Lee chaired a session entitled “Bioadhesive Chemistry” and was elected vice chair of the Bioadhesion Division within the Adhesion Society. Lee will serve as the chair of the division in the 42nd Annual Meeting of the Adhesion Society in 2019.
Liu gave an oral presentation entitled “Moldable Nanocomposite PEG Hydrogel Formed by Mussel-Inspired Chemistry as Fit-to-Shape Sealant.”
He gave an oral presentation entitled “Development of a Novel Fibrin-polydopamine Adhesive Hydrogel for Marine Tracking and Wound Healing Applications,” a project directed by Rupak Rajachar (Bio Med).
Rupak Rajachar (Bio Med) is the principal investigator on a project that has received a $23,000 research and development grant from the Woods Hole Oceanographic Institution. The project is “Developing a Biocompatible Large Whale Tracking Tag.”
This is a 15-month project.
By Sponsored Programs.
Hao Meng, Yuan Liu and Bruce P. Lee have co-authored “Model Polymer System for Investigating the Generation of Hydrogen Peroxide and its Biological Responses during the Crosslinking of Mussel Adhesive Moiety” in Acta Biomaterialia.
To harvest the unique underwater adhesive properties of mussel adhesive proteins, scientists have designed various synthetic mimics of these proteins to create novel biomedical adhesives, drug carriers, and tissue engineering scaffolds.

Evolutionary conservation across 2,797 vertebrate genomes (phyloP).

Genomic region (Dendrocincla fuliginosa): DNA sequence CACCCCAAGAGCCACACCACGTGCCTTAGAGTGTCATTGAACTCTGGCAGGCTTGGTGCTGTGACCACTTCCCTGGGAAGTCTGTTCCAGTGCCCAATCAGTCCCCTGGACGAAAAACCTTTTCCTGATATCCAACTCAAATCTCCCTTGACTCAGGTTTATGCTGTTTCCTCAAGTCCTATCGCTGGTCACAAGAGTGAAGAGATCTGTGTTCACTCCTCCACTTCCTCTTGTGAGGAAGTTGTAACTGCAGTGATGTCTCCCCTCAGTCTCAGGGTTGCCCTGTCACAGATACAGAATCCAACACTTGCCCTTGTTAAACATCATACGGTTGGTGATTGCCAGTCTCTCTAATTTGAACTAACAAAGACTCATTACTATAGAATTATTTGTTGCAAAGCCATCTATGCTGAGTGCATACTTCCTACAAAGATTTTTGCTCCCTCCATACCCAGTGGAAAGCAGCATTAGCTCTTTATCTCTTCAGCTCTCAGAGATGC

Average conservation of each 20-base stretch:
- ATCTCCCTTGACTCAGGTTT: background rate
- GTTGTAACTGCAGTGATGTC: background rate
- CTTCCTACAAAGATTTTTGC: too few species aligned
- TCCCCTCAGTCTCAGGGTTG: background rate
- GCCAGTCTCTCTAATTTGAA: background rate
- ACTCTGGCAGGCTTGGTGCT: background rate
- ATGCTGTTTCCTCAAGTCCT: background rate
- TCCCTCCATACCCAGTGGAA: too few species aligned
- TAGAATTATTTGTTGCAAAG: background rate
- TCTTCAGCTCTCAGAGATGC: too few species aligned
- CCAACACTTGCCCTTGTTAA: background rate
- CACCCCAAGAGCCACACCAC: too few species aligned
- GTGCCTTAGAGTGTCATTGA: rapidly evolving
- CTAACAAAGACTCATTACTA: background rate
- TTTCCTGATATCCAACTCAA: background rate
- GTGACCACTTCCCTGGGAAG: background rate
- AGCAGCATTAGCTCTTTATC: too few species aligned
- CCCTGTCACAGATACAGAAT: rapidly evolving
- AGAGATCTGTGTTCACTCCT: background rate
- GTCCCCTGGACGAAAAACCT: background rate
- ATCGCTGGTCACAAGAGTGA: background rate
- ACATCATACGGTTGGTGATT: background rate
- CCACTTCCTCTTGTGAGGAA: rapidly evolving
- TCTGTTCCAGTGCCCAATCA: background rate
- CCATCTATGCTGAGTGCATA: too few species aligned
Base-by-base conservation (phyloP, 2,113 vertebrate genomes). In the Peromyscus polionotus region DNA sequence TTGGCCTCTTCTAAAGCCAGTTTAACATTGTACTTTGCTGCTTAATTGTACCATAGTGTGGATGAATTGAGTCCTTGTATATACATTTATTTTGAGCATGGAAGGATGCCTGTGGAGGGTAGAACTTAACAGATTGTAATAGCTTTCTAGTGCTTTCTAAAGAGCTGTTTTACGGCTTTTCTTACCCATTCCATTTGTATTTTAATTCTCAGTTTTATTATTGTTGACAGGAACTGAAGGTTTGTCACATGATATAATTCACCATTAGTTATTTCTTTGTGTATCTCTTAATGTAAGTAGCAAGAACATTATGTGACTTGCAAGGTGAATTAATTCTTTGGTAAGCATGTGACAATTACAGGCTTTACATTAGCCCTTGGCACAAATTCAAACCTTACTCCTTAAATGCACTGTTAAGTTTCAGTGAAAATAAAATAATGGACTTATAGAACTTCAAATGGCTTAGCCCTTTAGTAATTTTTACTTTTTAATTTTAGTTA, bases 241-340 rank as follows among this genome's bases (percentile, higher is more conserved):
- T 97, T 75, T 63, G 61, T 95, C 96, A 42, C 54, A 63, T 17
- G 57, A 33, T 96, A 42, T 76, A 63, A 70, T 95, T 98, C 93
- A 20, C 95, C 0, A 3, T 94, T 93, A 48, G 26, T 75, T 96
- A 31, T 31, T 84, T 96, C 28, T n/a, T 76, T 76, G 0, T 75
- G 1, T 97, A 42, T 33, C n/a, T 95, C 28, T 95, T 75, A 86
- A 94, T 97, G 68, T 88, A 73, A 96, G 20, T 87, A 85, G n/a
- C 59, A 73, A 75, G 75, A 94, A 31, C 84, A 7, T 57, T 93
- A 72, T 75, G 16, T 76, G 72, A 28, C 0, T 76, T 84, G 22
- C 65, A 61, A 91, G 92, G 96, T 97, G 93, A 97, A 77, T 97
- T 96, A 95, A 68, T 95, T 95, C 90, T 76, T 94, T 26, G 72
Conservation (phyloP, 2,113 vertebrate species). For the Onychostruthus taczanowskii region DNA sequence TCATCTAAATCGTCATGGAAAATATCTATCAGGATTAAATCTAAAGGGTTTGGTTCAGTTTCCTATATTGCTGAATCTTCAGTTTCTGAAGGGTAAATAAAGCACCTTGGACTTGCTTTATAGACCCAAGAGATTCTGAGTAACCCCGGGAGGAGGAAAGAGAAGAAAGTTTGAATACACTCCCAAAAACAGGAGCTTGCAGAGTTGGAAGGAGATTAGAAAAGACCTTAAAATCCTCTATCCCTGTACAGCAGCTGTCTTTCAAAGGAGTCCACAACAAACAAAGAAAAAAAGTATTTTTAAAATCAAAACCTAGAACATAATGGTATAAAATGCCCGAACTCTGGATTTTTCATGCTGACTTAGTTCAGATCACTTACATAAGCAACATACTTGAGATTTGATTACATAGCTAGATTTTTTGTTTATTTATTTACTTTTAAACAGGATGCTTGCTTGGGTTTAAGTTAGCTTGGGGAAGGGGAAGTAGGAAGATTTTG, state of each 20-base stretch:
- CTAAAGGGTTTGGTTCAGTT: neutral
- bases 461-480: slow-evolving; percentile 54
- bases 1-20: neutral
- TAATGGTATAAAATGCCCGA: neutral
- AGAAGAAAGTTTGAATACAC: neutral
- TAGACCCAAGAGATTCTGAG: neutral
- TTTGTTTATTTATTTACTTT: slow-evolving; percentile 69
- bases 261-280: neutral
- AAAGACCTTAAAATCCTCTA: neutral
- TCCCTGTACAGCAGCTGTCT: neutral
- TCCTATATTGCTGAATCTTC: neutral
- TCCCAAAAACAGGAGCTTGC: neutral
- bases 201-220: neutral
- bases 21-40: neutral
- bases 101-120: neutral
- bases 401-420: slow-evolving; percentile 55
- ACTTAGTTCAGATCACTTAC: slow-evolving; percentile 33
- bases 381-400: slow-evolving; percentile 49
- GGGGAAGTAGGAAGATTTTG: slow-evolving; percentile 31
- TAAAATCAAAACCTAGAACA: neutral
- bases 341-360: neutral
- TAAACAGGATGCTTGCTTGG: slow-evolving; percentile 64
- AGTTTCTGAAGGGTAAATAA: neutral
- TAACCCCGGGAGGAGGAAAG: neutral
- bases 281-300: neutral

The team designed a model system to systemically characterize the biocompatibility and biological responses associated with the byproduct (i.e., hydrogen peroxide) generated during the curing process of biomimetic adhesive moieties.
Hydrogen peroxide is an important biological molecule with multiple biological functions (i.e., wound healing, disinfectant, etc.). This is the first report to characterize the release of hydrogen peroxide during the curing process of the mussel adhesive moieties; however, the biocompatibility of these biomimetic materials have not been fully characterized.
Bruce P. Lee and Pegah Kord Forooshani published “Recent Approaches in Designing Bioadhesive Materials Inspired by Mussel Adhesive Protein” in the Journal of Polymer Science Part A: Polymer Chemistry.
Mussels can bind to various wet surfaces, such as a ship hull or rock, through the secretion of adhesive proteins.
This paper reviews the remarkable underwater adhesion of these proteins, which have inspired many scientists to incorporate such unique chemistries into the design of a wide range of materials. The chemistry extents to biomaterials, such as adhesives, coatings, and therapeutic drug carriers, as well as to smart materials, like smart adhesives, actuators, and self-healing materials.
This is an invited and peer-reviewed review article which provides a comprehensive and updated information on how the adhesive proteins function and methods for using these designs to create new and improved functional materials.